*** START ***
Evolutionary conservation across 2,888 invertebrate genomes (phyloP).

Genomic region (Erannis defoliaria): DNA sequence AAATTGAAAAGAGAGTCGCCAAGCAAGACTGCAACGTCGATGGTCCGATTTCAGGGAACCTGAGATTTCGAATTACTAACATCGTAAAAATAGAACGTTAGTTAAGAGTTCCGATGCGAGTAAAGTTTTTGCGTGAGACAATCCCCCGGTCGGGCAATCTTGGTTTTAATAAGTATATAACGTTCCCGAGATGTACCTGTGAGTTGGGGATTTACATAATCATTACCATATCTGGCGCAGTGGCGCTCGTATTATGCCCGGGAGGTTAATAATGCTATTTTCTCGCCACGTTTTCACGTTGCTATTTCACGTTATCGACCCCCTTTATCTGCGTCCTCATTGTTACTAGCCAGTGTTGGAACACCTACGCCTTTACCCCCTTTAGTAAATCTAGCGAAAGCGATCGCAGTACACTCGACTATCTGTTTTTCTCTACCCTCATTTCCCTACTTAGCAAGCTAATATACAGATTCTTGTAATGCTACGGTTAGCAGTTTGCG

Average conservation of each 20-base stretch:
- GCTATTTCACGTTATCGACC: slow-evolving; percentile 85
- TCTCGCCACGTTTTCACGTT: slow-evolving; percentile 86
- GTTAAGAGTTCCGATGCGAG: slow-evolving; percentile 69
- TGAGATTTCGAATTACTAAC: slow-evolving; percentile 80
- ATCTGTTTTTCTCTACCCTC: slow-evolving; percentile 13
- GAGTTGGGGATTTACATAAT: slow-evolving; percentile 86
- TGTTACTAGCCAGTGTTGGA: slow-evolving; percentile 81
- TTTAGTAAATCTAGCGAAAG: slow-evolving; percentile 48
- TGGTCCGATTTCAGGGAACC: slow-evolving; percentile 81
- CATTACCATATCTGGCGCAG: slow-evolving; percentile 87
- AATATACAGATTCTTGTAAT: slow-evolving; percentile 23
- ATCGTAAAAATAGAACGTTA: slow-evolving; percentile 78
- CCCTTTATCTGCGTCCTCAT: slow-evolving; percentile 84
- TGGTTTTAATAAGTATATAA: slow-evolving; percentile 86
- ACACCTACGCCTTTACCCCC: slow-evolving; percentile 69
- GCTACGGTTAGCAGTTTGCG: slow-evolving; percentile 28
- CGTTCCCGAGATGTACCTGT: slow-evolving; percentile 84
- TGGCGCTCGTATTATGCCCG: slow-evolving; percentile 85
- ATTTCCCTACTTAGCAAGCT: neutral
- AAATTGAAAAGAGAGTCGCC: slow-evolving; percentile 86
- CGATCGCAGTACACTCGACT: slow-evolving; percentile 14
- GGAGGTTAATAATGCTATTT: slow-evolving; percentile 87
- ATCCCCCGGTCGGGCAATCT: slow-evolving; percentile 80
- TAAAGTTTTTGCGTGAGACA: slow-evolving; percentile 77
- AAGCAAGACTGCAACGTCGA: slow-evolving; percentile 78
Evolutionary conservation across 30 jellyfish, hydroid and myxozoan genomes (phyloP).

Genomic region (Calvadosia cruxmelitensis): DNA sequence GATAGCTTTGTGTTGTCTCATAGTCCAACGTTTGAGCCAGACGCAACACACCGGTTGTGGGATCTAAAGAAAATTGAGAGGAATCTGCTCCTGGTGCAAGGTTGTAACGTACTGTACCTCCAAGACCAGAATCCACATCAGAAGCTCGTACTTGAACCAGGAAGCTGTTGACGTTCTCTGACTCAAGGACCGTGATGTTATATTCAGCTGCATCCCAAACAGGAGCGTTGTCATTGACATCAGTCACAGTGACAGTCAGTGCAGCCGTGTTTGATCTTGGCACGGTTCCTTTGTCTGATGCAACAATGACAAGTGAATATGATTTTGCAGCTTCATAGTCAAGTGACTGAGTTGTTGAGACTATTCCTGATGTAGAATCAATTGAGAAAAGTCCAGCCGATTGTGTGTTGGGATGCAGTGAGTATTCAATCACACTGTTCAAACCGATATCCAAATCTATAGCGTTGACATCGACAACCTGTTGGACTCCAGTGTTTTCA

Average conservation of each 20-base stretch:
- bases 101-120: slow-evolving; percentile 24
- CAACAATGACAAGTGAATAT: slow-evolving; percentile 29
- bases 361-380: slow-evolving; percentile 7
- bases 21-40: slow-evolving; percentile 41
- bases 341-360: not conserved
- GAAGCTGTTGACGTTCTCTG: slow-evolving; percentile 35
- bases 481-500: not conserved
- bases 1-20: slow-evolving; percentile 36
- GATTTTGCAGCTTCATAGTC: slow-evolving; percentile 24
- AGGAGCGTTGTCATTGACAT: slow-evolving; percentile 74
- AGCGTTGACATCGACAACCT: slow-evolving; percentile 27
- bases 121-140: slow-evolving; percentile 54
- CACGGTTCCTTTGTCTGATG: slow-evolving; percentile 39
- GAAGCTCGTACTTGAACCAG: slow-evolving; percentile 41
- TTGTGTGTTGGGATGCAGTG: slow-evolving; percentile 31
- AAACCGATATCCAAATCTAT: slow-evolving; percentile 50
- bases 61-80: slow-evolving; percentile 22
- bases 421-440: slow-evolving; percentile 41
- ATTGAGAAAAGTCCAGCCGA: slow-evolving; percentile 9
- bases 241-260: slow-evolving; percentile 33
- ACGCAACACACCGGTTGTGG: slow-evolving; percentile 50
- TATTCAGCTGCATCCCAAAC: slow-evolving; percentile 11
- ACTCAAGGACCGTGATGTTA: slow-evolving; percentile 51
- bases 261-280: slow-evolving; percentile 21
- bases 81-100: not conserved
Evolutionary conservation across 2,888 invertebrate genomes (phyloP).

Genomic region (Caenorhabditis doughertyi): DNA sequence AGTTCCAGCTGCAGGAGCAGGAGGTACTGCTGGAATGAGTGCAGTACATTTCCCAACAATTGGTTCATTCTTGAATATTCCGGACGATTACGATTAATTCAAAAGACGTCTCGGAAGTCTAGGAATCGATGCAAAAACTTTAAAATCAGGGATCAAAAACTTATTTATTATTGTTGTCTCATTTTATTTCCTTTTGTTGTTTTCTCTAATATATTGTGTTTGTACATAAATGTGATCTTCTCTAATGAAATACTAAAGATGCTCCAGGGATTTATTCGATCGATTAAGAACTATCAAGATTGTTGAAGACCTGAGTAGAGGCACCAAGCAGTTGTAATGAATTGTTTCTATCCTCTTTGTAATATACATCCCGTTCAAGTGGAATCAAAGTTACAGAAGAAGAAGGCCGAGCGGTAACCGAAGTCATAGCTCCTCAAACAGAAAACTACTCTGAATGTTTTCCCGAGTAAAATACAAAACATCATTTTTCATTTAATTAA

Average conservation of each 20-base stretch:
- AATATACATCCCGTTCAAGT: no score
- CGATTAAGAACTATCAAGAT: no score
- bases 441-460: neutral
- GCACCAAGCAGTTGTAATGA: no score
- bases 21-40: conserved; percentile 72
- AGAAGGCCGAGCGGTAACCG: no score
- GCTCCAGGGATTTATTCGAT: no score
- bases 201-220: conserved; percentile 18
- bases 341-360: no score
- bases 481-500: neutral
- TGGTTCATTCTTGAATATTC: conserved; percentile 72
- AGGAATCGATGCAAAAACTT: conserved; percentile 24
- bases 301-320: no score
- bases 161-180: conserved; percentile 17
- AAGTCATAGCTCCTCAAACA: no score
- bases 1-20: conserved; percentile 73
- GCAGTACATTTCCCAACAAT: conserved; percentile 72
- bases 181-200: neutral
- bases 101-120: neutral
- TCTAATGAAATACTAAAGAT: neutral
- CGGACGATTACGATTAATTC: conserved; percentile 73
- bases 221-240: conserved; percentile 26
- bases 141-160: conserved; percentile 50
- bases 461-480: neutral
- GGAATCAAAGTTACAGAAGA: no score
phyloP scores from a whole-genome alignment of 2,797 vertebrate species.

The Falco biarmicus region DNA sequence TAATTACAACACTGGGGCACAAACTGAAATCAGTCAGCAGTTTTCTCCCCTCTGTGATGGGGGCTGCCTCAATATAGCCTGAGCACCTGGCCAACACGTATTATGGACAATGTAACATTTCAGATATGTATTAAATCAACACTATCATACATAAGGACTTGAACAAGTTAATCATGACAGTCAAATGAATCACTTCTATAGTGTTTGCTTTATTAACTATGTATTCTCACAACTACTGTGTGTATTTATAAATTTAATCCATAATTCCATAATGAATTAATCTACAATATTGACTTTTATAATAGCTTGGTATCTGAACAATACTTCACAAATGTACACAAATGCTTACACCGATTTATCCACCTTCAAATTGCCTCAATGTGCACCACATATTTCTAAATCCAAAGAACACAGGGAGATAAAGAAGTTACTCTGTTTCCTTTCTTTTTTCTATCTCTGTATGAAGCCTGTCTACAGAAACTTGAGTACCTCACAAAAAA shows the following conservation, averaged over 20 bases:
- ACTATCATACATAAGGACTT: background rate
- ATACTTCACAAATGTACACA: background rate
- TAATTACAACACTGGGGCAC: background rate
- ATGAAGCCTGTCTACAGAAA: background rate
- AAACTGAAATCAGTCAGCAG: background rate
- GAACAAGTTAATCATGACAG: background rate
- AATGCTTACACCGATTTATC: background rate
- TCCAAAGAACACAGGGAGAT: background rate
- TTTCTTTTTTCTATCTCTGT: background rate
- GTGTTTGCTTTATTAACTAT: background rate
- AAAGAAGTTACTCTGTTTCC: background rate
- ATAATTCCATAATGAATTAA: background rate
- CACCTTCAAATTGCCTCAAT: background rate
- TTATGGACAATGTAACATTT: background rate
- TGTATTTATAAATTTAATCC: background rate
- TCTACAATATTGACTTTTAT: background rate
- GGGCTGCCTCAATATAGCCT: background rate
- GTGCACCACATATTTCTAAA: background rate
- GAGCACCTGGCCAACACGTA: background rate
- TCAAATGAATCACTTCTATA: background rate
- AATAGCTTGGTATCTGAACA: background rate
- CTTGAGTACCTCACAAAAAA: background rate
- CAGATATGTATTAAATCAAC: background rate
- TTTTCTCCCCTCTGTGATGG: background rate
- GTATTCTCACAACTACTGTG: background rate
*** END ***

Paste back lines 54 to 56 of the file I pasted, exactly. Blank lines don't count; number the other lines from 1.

- ACTCAAGGACCGTGATGTTA: slow-evolving; percentile 51
- bases 261-280: slow-evolving; percentile 21
- bases 81-100: not conserved